**Classifying the Types**C++ brings some order to its basic types by classifying them into families. Types signed char, short, int, and long are termed signed integer types. The unsigned versions are termed unsigned integer types. The bool, char, wchar_t, signed integer, and unsigned integer types together are termed integral types or integer types. The float, double, and long double are termed floating-point types. Integer and

floating-point types collectively are termed arithmetic types.

**C++ Arithmetic Operators**

Perhaps you have warm memories of doing arithmetic drills in grade school. You can give that same pleasure to your computer. C++ uses operators to do arithmetic. It provides operators for five basic arithmetic calculations: addition, subtraction, multiplication, division, and taking the modulus. Each of these operators uses two values (called operands) to calculate a final answer. Together, the operator and its operands constitute an expression. For example, consider the following statement:

int wheels = 4 + 2;

The values 4 and 2 are operands, the + symbol is the addition operator, and 4 + 2 is an expression whose value is 6.

**Here are C++'s five basic arithmetic operators:**

- The + operator adds its operands. For example, 4 + 20 evaluates to 24.
- The - operator subtracts the second operand from the first. For example, 12 - 3 evaluates to 9.
- The * operator multiplies its operands. For example, 28 * 4 evaluates to 112.
- The / operator divides its first operand by the second. For example, 1000 / 5 evaluates to 200. If both operands are integers, the result is the integer portion of the quotient. For example, 17 / 3 is 5, with the fractional part discarded.
- The % operator finds the modulus of its first operand with respect to the second. That is, it produces the remainder of dividing the first by the second. For example, 19 % 6 is 1, because 6 goes into 19 three times with a remainder of 1. Both operands must be integer types. If one of the operands is negative, the sign of the result depends on the implementation.

Of course, you can use variables as well as constants for operands. Listing 3.9 does just that. Because the % operator works only with integers, we'll leave it for a later example.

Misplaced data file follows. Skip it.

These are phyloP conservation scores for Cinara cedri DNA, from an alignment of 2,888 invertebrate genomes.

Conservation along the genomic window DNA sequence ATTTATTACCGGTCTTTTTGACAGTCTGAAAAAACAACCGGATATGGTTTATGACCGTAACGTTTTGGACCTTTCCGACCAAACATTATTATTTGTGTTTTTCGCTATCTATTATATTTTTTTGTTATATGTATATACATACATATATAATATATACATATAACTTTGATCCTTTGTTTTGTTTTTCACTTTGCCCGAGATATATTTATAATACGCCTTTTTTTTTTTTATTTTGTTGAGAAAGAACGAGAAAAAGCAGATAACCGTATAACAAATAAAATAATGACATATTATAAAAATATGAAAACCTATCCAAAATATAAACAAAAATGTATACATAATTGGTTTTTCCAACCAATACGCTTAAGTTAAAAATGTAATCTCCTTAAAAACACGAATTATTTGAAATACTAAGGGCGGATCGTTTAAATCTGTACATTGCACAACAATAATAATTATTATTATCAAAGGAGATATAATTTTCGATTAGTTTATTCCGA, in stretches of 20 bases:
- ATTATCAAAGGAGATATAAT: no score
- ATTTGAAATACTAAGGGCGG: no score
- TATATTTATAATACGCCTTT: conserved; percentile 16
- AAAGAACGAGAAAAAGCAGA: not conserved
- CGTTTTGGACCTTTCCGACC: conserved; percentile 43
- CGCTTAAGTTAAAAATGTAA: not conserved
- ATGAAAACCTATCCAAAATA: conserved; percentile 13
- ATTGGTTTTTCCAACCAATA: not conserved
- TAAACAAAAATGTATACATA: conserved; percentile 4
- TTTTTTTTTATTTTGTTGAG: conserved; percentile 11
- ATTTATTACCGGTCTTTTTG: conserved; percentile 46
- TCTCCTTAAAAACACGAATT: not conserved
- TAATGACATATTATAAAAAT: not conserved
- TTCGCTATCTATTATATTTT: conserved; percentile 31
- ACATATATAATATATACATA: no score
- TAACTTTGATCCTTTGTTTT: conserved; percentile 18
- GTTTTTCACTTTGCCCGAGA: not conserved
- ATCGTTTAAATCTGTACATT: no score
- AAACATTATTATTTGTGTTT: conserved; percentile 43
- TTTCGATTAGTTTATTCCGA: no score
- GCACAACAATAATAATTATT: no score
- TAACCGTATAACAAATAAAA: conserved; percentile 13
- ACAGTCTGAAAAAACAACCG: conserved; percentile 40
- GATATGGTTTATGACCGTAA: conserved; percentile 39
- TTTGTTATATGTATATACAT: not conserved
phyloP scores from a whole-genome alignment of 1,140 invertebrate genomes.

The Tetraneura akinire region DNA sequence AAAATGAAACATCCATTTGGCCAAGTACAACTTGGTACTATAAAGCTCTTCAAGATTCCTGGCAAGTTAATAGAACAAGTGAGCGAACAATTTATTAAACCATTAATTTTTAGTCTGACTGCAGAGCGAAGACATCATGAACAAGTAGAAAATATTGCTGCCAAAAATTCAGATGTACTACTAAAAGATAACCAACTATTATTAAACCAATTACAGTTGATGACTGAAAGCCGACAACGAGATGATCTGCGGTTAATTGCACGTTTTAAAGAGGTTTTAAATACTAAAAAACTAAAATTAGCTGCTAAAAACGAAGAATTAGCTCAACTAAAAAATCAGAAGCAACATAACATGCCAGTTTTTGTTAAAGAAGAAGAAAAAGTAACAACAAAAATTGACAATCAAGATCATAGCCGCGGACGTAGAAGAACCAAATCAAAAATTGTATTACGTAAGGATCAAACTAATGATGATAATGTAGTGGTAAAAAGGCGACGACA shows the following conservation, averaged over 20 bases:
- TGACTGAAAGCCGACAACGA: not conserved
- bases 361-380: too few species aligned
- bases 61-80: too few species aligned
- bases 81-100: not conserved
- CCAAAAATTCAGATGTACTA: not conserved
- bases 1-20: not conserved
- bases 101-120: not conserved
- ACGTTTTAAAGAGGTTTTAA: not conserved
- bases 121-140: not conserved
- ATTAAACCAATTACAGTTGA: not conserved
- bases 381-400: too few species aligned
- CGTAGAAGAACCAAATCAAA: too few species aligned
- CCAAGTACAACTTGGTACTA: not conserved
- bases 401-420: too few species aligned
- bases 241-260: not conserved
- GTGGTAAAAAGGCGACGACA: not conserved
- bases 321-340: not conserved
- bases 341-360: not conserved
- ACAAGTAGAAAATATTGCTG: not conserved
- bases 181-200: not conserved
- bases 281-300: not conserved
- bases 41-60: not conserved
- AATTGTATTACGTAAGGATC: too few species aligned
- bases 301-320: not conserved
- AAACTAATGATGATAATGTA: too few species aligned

**Listing 3.9 arith.cpp**

// arith.cpp -- some C++ arithmetic #include <iostream> using namespace std; int main() { float hats, heads; cout.setf(ios_base::fixed, ios_base::floatfield); // fixed-point cout << "Enter a number: "; cin >> hats; cout << "Enter another number: "; cin >> heads; cout << "hats = " << hats << "; heads = " << heads << "\n"; cout << "hats + heads = " << hats + heads << "\n"; cout << "hats - heads = " << hats - heads << "\n"; cout << "hats * heads = " << hats * heads << "\n"; cout << "hats / heads = " << hats / heads << "\n"; return 0; }

**Compatibility Note**

If your compiler does not accept the ios_base forms in setf(), try using the older ios forms instead; that is, substitute ios::fixed for ios_base::fixed, etc.

**Here's sample output. As you can see, you can trust C++ to do simple arithmetic:**Enter a number: 50.25 Enter another number: 11.17 hats = 50.250000; heads = 11.170000 hats + heads = 61.419998 hats - heads = 39.080002 hats * heads = 561.292480 hats / heads = 4.498657

Well, maybe you can't trust it completely. Adding 11.17 to 50.25 should yield 61.42, but the output reports 61.419998. This is not an arithmetic problem; it's a problem with the limited capacity of type float to represent significant figures.

**Remember**, C++ guarantees just six significant figures for float. If you round 61.419998 to six figures, you get 61.4200, which is the correct value to the guaranteed precision. The moral is that if you need greater accuracy, use double or long double.